“The mahatmas (great souls) receive transcendental messages from the realized devotees and thus gradually develop devotional service in Krishna consciousness and become so absorbed in transcendental service that they no longer desire elevation to any of the material planets, nor do they even want to be transferred to any spiritual planet.” (Shrila Prabhupada, Bhagavad-gita, 8.15 Purport)
“Elect me and I will make things better. I will do everything better. I will do everything smarter. What we’ve had the past four years hasn’t been good. Look at all the turmoil. Look at all the strife. Look at all the despair. We can’t continue down this road. How many of you are happy today? If you’re not, then you should give change a chance. Elect me, and things will most certainly be better in the future.”
Four years later…
“Things are still tough, but we’re making progress. It was a big mess when I assumed office, and I know right now the economic indicators seem to show that things are worse today than on the day I took office, but know that we’ve made a lot of progress. We just need more time. We’re going to get things right. Things will be better in the future. The oceans will stop to rise. Poverty will be gone. People will have good jobs. People will be able to afford the necessities of life. Just give it some time.”
Four years later…
“Just see all the promises the previous politician made. They didn’t come true, did they? They were lying to you the whole time. Their friends and donors made out well, but the rest of the citizens did not. They kept promising you a better future, but none of it panned out. Now we need a change. Elect me and I will solve all the problems. We will do things the right way. No more will we have to settle for mediocrity. We can soar to new heights.”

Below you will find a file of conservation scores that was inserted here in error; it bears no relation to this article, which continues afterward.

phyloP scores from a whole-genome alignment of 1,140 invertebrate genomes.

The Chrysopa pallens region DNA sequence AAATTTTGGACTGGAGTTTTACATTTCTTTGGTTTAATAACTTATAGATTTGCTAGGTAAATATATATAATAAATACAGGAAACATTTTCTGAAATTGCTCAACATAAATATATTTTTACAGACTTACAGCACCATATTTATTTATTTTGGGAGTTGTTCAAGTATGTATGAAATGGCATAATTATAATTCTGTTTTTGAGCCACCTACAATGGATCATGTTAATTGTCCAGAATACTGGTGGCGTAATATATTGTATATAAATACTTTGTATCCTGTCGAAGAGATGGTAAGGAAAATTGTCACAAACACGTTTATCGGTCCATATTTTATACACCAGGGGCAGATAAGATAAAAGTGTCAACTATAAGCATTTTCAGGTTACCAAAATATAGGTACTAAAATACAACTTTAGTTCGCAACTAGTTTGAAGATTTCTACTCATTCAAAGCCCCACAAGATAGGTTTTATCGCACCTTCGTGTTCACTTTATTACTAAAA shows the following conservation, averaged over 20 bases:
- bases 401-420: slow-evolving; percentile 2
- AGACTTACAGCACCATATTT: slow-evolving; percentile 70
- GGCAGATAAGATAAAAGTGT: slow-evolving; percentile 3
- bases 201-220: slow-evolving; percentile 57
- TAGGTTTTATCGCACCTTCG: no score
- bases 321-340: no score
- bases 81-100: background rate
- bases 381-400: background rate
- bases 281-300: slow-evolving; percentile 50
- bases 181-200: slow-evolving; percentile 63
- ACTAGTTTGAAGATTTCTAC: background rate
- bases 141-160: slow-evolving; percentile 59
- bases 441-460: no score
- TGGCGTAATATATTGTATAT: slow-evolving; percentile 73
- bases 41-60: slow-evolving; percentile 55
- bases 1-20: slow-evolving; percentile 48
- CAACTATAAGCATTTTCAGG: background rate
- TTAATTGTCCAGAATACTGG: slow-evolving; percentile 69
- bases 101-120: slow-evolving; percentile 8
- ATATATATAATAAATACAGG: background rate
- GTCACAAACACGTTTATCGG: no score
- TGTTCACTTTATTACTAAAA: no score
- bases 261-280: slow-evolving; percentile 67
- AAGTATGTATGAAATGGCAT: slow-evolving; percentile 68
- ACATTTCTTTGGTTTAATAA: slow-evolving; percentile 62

The winds of change sweep in, as each politician promises to make a better life for everyone. “Everything is to come in the future, whereas right now you must suffer in misery.” Even in supposedly religious circles, the promise for hope pertains to the afterlife. “Accept such and such as the Lord, and you will be saved. You will not have to suffer eternal damnation. You won’t have to constantly burn in the fire that is hell. Save yourself today for a better tomorrow.”
One discipline does promise a better today. It does require changes to behavior and a specific authority figure acknowledged as the leader, but one doesn’t have to wait until many years after to see the returns. The better life comes today, and since the conditions for that improvement can be replicated day after day, it means that a better tomorrow is automatically in store.
This discipline is bhakti-yoga. When it is explained, it is the scientific basis for worship of the higher power. Instead of blindly following this leader or that religious path, in bhakti-yoga one learns who they are while simultaneously getting a slight understanding of the higher power. If we’re in trouble we may pray to the Lord. “O God, how did I get in this mess? Help me out of this one, please.” If He comes through then our faith increases, but what if He doesn’t? Does not the person next to me deserve success in their ventures? Should they not be helped out of a jam? Especially in a realm where there is competition, there is no proper way for a higher power to reconcile the different desires and keep everyone happy.